grip in the same way, causing the gun to feel differently
    in the hand and thereby causing the individual to
    hesitate to squeeze the trigger. A frequent mistake made
    is to gradually release the grip while squeezing the
    trigger especially during a string of sustained fire and
    will result in a definite loss of control. To grip the
    weapon with a very firm grip and with the same pressure
    throughout the delivery of a shot or string of shots will
    reduce the chances of making this mistake.
And about grip part way down in this from the AMU

http://www.bullseyepistol.com/chapter1.htm
(both above on the Bullseye Encyclopedia)
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Re: Questions on Grip Pressure

Post by Grunt on 12/7/2011, 5:03 pm

Thanks folks, I appreciate the help!!

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Re: Questions on Grip Pressure

Post by Dave C. on 12/18/2011, 5:44 pm

Use as firm a grip as you can with out shaking or relaxing your
grip mid way through your shot plan at the long line or 5 shot
string at the short line. You are working on building your grip
strength aren't you? And never grip the gun any harder than
it takes to get the sap running out of the grips!
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Re: Questions on Grip Pressure

Post by Jack H on 12/18/2011, 6:16 pm

When do we (you) apply that grip pressure? On the bench? Top of the raise. Outside the black? ??
And if early applied, what do you do to monitor not loosening the grip unintentionally during the string, or even during the trigger press?
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Re: Questions on Grip Pressure

Post by Chris_D on 12/19/2011, 5:35 am

Jack H wrote:When do we (you) apply that grip pressure? On the bench? Top of the raise. Outside the black? ??
And if early applied, what do you do to monitor not loosening the grip unintentionally during the string, or even during the trigger press?

During sustained fire, I go for "full squeeze" when raising the gun up, however, when I place the gun in my hand I also go for full squeeze. I relax my grip anytime the gun is on the bench. I only relax enough to release tension, especially during slow fire. I have had "tennis elbow" which lasted for a year or so and I don't want that to happen again so I rest the arm any chance I can.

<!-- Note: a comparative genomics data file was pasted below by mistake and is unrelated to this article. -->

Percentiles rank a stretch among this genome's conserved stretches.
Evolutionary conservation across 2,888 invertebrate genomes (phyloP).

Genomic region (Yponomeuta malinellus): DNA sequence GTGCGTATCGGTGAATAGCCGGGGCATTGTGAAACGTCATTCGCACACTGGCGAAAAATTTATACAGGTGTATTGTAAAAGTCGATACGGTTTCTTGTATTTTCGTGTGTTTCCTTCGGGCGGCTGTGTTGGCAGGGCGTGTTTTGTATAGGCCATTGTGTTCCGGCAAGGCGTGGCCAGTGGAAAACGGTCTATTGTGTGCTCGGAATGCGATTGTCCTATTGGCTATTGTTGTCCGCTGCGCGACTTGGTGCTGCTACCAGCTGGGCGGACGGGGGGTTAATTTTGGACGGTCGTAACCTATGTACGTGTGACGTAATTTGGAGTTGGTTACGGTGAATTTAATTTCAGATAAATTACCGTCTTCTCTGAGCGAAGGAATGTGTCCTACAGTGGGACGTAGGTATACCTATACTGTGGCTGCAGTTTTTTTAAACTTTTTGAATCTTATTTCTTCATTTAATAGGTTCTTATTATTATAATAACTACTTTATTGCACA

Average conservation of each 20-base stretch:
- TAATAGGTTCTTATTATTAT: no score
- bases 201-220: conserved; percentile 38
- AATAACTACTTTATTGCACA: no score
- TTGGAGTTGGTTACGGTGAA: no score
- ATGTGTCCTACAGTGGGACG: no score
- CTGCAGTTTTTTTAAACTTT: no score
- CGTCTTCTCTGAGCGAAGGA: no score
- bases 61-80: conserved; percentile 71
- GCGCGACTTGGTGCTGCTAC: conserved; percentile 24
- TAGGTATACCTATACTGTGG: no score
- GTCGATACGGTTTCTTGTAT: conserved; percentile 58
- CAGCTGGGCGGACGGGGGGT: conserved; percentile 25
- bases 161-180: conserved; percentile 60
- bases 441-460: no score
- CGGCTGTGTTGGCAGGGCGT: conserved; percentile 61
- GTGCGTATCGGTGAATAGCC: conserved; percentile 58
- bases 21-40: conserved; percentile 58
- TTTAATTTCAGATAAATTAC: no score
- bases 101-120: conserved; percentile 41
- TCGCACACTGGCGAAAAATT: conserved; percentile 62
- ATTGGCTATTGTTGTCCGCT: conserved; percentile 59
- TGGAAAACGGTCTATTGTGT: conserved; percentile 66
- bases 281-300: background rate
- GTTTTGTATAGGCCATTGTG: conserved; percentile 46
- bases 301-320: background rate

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Re: Questions on Grip Pressure

Post by Dave C. on 12/19/2011, 7:38 am

60% on ready on the left, 100% on ready on the firing line.
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Re: Questions on Grip Pressure

Post by Founder on 12/19/2011, 10:47 pm

Your grip and pressure should be established prior to the gun ever leaving the bench. What happens when ready on the firing line comes along and as you tighten your grip the sights/scope is not aligned?
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Re: Questions on Grip Pressure

Post by Jack H on 12/19/2011, 11:37 pm

Actually I am using a final setting of the wrist and grip to finalize eye alignment and stability. I steer more with the bigger muscles of the arm and shoulder for placement.. Really it is my move to center (north pole) as I press the trigger. The wrist and grip hold the alignment to my eyeline.
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Re: Questions on Grip Pressure

Post by Grunt on 12/20/2011, 9:07 pm

I apply pressure as my gun leaves the bench. I don't typically have to worry about losing grip pressure, unless I'm really squeezing harder than normal (fatigue sets in and the result is less pressure.) But if I apply moderate pressure, its fairly easy to maintain pressure without conscience thought.

That said, one correlation I have noticed is when my front sight is low and seems to be stuck there. Almost always, this is due to too much pressure from my ring finger. If I back that off a tad, the front sight comes level.

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Re: Questions on Grip Pressure

Post by BE Mike on 12/22/2011, 9:15 am

In the Gil Hebard book "The Pistol Shooter's Treasury", there is a photo of Bill Blankenship's palm after releasing his grip on his pistol. One can see every "check" impressed in his hand from the checkering. That's the way I roll, but then again, I have never had the benefit of Brian Zin's classes.
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Re: Questions on Grip Pressure

Post by Jack H on 12/22/2011, 1:20 pm

Grip to accomplish something in the sights.